It's the crucial last link in the SOA chain and it's fraught with risks and challenges. "Improving service description, then announcing that those services are available, or again, establishing a way the services can be discovered, all are important challenges that need to be addressed," says Matteo Melideo, coordinator of the SeSCE project. "We also need to enhance service composition and offer a way to deliver and monitor services."
The primary goal of SeCSE is to create methods, tools and techniques for system integrators and service providers, and to support the cost-effective development and use of dependable services and service-centric applications.
The project secured a number of leading partners to tackle these challenges. World heavyweights like Microsoft, Computer Associates, DaimlerChrysler, Telefonica and Telecom Italia mix with academic and research partners like the CEFRIEL, University of Lancaster and the European Software Institute. It's a large, four-year project with a budget of €15.2m, €9.2m coming from IST funding.
"There were four major strands to our work. Service engineering focused on service specifications and testing; Service discovery focused on service discovery at design time, architectural time and run-time; Service-centric system engineering focused on service composition at design, architectural and run-time; and service delivery focused service delivery and monitoring," says Melideo.
The team improved semantics for service description and testing. "There are commercial facets, technical facets and testing facets to these semantic descriptions," says Melideo. "It is vital to test the service both during composition and during run-time, to ensure that the functional and non-functional requirements are met."
For service discovery, for example, the team developed a search engine. "It allows the description of a high-level business model and then searches for the best fit service for that model," says Melideo. Semantics and the search engine are an example of the broad mix of tools, protocols and methods adopted by the group to develop a service development platform.
But the heart of the platform is Service centric system engineering. "It's the core of our work. All the other elements are vital too, because without discovery or description, for example, service centric system engineering wouldn't be possible,” says Melideo. “But it is here that all the work comes together and actually achieves the overall goal."
The project's method provides architecture styles for service centric systems. These are overall outlines indicating how particular services are completed. The Service Composition Tool selects the individual 'best fit' services. Dynamic binding and negotiation allows the service to be enabled at run-time, or when the user requests it.
SeCSE is now halfway through its lifetime and it has a demonstrator of its service composition platform. Combining SMS and GPS services, project partner Telecom Italia will show how a commuter's schedule can be updated to take account of a traffic jam, for example. "If the driver is going to be late for a meeting because of traffic, for example, the service can alert his or her assistant who changes the schedule and re-arranges any meetings. Then an SMS message is sent to the driver's mobile phone providing a confirmation of the new schedule," says Melideo.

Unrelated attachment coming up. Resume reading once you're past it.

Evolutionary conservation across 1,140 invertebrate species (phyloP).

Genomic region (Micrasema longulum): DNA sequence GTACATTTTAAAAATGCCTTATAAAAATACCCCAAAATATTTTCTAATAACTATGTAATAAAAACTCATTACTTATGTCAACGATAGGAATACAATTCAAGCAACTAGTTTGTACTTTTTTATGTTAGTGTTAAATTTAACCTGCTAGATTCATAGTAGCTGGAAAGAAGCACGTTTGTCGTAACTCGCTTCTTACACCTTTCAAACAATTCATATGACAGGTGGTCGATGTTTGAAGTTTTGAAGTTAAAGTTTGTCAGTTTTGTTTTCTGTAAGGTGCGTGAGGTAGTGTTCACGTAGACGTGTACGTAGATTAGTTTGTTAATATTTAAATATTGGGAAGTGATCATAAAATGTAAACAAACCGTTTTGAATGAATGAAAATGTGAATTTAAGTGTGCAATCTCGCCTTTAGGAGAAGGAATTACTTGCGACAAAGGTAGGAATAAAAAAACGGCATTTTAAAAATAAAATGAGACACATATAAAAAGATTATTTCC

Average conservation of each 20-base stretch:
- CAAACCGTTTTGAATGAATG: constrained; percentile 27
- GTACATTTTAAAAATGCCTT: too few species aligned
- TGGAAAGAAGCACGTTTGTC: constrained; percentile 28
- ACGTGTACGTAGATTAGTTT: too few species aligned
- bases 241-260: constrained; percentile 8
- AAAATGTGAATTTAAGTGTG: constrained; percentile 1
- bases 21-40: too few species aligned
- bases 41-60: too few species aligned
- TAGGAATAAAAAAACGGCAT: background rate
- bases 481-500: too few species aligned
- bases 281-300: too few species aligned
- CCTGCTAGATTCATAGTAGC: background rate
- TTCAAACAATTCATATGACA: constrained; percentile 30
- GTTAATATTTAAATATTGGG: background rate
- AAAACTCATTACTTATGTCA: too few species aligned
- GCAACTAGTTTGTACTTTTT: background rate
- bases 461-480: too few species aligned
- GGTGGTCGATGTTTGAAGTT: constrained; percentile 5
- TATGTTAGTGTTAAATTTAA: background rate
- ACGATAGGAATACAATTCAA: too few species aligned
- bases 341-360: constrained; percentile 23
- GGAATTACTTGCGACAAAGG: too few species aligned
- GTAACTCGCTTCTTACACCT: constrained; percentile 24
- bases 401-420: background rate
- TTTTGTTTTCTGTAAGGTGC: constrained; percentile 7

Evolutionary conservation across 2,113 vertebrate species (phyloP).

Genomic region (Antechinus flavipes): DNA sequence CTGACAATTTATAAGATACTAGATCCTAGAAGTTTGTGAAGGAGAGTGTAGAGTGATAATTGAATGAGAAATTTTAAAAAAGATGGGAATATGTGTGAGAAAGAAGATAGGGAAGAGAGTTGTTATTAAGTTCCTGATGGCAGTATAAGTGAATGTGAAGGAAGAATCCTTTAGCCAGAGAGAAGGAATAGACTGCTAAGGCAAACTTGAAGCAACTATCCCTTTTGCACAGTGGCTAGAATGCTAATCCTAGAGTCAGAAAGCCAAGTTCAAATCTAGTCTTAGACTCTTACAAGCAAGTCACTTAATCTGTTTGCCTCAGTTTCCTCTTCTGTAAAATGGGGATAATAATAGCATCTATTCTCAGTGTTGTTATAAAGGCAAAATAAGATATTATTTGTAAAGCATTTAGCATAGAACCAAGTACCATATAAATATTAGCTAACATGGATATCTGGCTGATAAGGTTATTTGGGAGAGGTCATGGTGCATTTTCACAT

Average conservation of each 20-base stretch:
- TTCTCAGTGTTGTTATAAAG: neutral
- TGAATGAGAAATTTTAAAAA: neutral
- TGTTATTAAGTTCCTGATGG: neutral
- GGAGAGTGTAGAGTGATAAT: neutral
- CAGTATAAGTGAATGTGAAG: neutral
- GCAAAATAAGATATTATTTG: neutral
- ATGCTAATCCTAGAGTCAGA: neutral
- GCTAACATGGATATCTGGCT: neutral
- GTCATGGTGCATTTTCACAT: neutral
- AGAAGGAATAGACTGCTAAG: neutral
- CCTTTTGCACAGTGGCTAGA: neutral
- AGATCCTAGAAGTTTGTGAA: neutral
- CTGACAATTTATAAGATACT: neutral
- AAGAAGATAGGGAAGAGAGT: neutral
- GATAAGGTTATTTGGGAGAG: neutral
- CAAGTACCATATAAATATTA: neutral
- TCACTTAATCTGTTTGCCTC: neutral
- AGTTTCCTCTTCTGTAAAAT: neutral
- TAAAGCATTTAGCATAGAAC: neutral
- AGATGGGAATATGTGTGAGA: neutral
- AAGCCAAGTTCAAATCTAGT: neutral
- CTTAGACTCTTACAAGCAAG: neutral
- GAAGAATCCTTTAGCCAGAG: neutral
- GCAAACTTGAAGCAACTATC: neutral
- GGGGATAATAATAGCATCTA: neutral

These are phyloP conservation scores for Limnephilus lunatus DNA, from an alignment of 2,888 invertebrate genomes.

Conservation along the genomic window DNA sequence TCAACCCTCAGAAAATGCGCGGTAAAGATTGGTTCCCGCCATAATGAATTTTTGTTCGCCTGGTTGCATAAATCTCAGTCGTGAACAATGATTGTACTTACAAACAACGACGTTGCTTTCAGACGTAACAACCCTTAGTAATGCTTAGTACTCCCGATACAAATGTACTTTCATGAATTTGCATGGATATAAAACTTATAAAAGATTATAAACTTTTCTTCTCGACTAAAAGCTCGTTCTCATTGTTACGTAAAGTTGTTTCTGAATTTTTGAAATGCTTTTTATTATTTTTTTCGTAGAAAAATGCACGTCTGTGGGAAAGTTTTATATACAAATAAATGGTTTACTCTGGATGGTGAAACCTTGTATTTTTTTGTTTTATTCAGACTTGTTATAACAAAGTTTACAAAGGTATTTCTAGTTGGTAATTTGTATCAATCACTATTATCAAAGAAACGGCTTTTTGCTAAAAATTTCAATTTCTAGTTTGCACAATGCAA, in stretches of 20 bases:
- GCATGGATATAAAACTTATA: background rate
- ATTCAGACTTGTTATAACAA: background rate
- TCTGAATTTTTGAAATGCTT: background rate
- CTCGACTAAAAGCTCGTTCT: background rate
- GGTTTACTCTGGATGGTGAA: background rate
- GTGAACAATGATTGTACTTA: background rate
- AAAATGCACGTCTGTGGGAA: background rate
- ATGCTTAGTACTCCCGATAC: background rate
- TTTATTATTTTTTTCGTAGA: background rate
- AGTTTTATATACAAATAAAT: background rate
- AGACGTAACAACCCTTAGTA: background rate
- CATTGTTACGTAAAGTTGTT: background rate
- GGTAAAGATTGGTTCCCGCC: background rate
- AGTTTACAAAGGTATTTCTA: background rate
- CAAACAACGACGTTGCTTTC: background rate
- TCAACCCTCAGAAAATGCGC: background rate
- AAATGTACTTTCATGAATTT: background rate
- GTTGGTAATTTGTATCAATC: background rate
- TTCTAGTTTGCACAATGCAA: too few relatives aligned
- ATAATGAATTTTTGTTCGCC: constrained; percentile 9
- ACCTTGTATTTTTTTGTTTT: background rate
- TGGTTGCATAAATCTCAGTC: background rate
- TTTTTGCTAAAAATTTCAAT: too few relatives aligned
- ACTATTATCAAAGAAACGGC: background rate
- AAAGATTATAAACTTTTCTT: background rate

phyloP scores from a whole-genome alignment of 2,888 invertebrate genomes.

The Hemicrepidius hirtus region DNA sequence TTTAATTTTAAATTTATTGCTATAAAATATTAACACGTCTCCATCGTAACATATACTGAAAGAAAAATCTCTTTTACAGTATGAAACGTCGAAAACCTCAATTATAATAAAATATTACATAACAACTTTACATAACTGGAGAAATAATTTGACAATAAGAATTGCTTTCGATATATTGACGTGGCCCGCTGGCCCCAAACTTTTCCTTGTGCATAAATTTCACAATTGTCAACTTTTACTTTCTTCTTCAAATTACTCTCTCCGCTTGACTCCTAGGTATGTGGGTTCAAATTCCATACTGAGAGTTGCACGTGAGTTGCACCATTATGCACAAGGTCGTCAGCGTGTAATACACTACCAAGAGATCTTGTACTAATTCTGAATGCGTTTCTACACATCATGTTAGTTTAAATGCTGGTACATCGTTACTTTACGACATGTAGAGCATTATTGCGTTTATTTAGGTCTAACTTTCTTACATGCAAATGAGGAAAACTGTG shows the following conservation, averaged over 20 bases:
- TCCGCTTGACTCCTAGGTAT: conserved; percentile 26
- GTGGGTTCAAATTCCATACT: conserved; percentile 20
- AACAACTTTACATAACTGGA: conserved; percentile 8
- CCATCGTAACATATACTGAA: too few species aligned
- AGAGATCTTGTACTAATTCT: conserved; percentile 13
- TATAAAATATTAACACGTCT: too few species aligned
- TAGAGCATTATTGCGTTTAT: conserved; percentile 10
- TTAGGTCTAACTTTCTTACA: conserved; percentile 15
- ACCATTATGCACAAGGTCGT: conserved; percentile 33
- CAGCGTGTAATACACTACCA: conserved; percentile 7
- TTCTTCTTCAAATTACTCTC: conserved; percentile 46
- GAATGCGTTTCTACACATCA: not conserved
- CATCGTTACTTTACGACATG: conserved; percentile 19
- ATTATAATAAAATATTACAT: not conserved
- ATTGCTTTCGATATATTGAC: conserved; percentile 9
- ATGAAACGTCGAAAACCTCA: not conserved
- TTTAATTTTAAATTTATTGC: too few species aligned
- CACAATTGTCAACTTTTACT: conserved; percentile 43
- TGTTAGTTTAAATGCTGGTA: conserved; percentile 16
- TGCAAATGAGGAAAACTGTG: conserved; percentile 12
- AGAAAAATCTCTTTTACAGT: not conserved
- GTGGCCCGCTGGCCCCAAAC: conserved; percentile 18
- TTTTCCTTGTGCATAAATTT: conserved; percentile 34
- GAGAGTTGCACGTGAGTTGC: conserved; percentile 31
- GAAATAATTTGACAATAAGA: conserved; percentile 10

Another IST project, the Adaptive Services Grid (ASG) adapts business workflow and service composition techniques to the SOA model. The key features of an ASG-conformant platform are seamless integration of heterogeneous external services, on-demand creation of service compositions and reliable service provision with assured quality of service. Dr Dominik Kuropka, scientific coordinator, says this is very challenging, because the SOA model involves many different parties, which either consume or provide services. This usually leads to major issues when it comes to interoperability. Standardisation of protocols and service specifications up to the semantic level are the solution, he believes.
ASG uses semantic service descriptions to match and, if necessary, compose relevant services to meet a given semantic request. It also monitors the service enactment and it performs compensation activities to handle failures, for example, by finding alternative services or by re-composing the whole workflow.
The team successfully showed that, on their platform, services could autonomously combine functions to achieve some overall goal. But more work needs to be done. "We need better and more mature semantic tools. Semantic matching of service descriptions, and the composition and planning of workflows depends on the availability, stability and reliability of advanced reasoners," says Dr Kuropka.
"A reasoner is a software tool that can derive new facts from a set of given formally annotated facts,” he explains. “Available reasoners either lack the expressiveness power or maturity. The latter one is usually reflected by the absence of stability, reliability, transactional behaviour, support for parallel access or simply persistency of data. It would be useful to combine and integrate reasoners with mature database technology and approaches to open these tools for business."
Still, it's an exciting result and it hints at the real potential for SOA once the service development and application problems are solved. "The integration of software systems is one of the most time and cost-intensive tasks in the application of information technology. At the moment only humans are able to create a bridge between the functionality and structures of two systems. Semantic service provision platforms like ASG are starting to close this gap. They open new fields for automation and have a high potential for time and cost reductions," concludes Dr Kuropka.
Source: Based on information from ASG and SeSCE
Jernett Karensen | alfa
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